These Banks May Be Missing Out on the Real Value Offered By North American Cannabis Stocks
Are U.S. Wealth Managers Morgan Stanley, Merrill Lynch and Wells Fargo Late to the Party?
Most investors depend either on direct investment management by experts via mutual funds or solid strategic guidance from wealth advisors. Those individual market participants who are entirely self-directed are relatively few and often bring their professional finance backgrounds to the table. Whether they depend on others or their own wits to sniff out profitable stock plays, more and more investors are turning in the direction of cannabis stocks.
The question for all of them is whether they can find professional advice or stock purchase options that allow them to stay ahead of the crowd. Investors who deal with major brokerage houses get little added intelligence to justify the fees these brokers charge, or they get stale and unprofitable information that never leads to separation from a market index fund. In the worst-case scenario, investors get hitched to tanking companies by behind-the-curve brokers and miss major opportunities.
American wealth managers like Wells Fargo, Morgan Stanley, and Merrill Lynch are finally starting to warm to a limited range of cannabis stocks. For example, Merrill Lynch covers a half-dozen Canadian cannabis stocks, including some traded on major U.S. exchanges: Canopy Growth (TSX: WEED) (NYSE: CGC), Aurora Cannabis (TSX: ACB) (NYSE: ACB), Supreme Cannabis (TSX: FIRE) (OTCQX: SPRWF), Cronos Group (TSX: CRON) (NASDAQ: CRON), Green Organic Dutchman (TSX: TGOD) (OTCQX: TGODF) and HEXO Corp (TSX: HEXO) ((NYSE: HEXO).
Of those six, only Cronos is rated a “buy,” with the rest of the group earning marks of just “neutral” or “underperform.” That is not a lot of actionable intelligence for Merrill Lynch customers to go on, and the lethargic upside potential the bank points to is indicative of the lack of effort and understanding U.S. banks put into their cannabis company due diligence. Out of the group that Merrill Lynch analysts cover, only HEXO has a chance to do something big due to its deal with Molson Coors (NYSE: TAP) to mass market their new ‘Flow Glow’ CBD beverage, as we pointed out recently. But even with the Molson Coors deal on deck HEXO’s share price has been under pressure due to the company’s recent dismal earnings.
A little reading on this site will tell investors that the big investment banks are late to the party since most of the stocks mentioned have already had their time to shine. The heyday for that half-dozen has passed, with their operations confined to Canada where THC products have been legal for over a year–the sagging prospects for those companies covered by Merrill Lynch are due to high competition and their failure to differentiate.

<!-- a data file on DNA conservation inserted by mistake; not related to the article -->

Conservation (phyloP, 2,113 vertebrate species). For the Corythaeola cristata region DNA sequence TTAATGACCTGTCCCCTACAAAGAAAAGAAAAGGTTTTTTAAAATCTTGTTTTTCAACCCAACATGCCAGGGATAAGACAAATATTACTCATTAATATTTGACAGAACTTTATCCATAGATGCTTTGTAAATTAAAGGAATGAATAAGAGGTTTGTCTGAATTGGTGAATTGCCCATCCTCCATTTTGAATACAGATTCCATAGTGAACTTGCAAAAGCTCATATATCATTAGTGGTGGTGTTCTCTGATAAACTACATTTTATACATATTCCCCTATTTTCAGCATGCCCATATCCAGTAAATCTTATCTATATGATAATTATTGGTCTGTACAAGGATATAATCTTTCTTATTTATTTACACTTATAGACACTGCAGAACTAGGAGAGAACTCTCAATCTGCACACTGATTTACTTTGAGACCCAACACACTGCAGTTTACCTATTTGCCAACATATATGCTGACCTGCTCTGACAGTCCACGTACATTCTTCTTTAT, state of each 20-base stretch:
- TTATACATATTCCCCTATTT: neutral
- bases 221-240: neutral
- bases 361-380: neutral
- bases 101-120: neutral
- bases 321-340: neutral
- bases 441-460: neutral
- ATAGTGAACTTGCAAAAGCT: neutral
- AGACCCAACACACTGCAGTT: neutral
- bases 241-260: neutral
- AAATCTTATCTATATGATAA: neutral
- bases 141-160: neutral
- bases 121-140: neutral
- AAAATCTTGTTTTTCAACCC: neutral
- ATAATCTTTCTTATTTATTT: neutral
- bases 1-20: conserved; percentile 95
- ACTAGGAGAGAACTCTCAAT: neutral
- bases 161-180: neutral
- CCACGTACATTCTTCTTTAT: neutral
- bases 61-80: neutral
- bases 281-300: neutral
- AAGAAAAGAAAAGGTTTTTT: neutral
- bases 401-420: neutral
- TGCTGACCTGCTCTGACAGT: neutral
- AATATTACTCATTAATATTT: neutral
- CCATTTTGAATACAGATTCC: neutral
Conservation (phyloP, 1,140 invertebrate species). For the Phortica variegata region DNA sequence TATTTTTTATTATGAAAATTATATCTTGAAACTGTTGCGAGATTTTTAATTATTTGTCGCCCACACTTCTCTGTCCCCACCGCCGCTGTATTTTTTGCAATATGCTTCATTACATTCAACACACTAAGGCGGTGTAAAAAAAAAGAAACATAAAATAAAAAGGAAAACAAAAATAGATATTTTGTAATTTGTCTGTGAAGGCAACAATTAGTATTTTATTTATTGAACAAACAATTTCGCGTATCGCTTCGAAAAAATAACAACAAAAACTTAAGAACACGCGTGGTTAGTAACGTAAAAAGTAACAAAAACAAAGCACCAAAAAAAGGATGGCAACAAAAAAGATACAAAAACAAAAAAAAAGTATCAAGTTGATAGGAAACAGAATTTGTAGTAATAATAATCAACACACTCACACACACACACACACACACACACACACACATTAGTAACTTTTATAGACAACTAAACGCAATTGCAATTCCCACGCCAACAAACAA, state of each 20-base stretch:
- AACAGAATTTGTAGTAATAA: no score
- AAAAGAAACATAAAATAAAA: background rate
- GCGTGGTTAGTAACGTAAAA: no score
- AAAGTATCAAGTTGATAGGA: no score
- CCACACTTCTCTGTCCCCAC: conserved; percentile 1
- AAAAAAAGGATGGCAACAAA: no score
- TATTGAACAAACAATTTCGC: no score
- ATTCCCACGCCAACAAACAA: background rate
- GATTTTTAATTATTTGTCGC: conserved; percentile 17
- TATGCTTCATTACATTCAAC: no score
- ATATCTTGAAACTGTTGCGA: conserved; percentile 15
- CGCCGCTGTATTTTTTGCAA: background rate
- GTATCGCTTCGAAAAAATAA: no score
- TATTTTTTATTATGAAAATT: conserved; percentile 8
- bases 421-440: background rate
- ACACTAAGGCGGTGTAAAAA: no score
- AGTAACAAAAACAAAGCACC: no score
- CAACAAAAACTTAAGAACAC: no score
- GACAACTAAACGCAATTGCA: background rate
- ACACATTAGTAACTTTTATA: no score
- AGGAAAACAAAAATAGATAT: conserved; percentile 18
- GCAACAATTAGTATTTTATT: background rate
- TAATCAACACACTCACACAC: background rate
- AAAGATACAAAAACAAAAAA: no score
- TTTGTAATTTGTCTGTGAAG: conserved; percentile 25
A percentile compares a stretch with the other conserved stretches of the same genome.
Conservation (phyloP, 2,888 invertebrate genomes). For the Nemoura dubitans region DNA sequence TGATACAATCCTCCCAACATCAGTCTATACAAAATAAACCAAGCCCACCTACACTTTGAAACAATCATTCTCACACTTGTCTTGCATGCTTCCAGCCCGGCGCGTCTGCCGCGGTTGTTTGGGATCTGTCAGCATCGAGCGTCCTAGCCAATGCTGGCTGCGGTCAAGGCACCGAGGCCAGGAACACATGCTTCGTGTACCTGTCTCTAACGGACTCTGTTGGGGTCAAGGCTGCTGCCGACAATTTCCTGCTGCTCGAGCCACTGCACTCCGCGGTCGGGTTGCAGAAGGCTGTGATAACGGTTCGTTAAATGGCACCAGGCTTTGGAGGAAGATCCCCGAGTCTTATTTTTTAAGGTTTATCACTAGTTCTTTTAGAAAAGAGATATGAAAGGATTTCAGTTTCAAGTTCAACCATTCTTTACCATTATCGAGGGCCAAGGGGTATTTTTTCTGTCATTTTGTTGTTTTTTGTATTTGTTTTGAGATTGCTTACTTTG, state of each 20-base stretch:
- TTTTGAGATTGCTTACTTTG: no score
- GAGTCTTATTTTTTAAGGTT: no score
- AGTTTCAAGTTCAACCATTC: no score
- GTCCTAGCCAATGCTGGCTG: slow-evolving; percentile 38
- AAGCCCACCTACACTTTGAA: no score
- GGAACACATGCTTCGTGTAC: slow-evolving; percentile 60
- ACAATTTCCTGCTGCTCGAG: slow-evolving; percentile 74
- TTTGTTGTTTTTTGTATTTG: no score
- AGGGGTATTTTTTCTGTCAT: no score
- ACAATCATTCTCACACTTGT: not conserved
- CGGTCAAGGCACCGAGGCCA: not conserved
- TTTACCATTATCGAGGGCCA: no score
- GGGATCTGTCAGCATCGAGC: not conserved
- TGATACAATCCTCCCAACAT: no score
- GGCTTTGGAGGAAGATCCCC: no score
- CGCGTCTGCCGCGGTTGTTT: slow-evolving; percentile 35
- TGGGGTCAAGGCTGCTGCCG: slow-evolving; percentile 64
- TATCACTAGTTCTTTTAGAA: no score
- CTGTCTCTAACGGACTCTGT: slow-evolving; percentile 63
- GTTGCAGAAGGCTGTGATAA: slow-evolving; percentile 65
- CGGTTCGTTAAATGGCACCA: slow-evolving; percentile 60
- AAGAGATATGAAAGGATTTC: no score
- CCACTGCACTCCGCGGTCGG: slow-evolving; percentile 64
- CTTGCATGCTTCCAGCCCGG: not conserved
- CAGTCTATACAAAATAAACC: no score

Simply put, it’s a dud portfolio. You see a list of laggards — TGOD and Supreme offer little value to their client’s portfolios and stocks like Canopy and Aurora are a couple of years away from even having a chance to be profitable. Cronos and Tilray (NASDAQ: TLRY) have always been two of the more overvalued pot stocks, yet their names still draw publicity even as Aphria (TSX: APHA) (NYSE: APHA) — viewed by many as one of the stronger Canadian plays due to their back-to-back profitable earnings reports — remains absent from the Merrill list.
The Real Upside is in U.S. Pot Stocks
Between what the big names have on their radar and what an individual can pick up from their laptop or mobile device, most investors are stuck in a bygone age. Individuals who use discount brokerage platforms such as TD Ameritrade and the stock-trading app Robinhood can buy and sell bigger Canadian cannabis companies that trade on major U.S. exchanges, such as Tilray, Canopy Growth and Aurora Cannabis, yet multi-state operators that make their money in the U.S., the prize cannabis market in North America, trade on Canadian exchanges and over the counter and are thus out of reach to some brokerage-dependent and self-directed investors.
Smart money investors, including some family offices and wealth funds, have already shifted their focus to U.S. multi-state operators (MSO) such as Red White & Bloom (CSE: RWB – IPO Soon), Trulieve (CSE: TRUL) (OTCQX: TCNNF), Green Thumb Industries (CSE: GTII) (OTCQX: GTBIF), and Liberty Health Sciences (CSE: LHS) (OTCQX: LHSIF) which just produced stronger than expected earnings. There are also “clean” cannabis plays like California’s Innovative Industrial Properties (NYSE: IIPR), which allows investors to tap into American cannabis laterally. IIPR invests in cannabis-linked real estate and is considered a real estate investment trust (REIT). It always takes some creativity to find alpha and separate your portfolio from the broader market, and that’s especially true when it comes to cannabis with its divergent legal statuses. What is clear is that the big banks do not have a creative bone in their buildings and that there are opportunities out there for the bold and well-informed investor to get ahead of the curve.
Also Read: USA vs Canada: Which Country Offers a Better Opportunity for Cannabis Investors?
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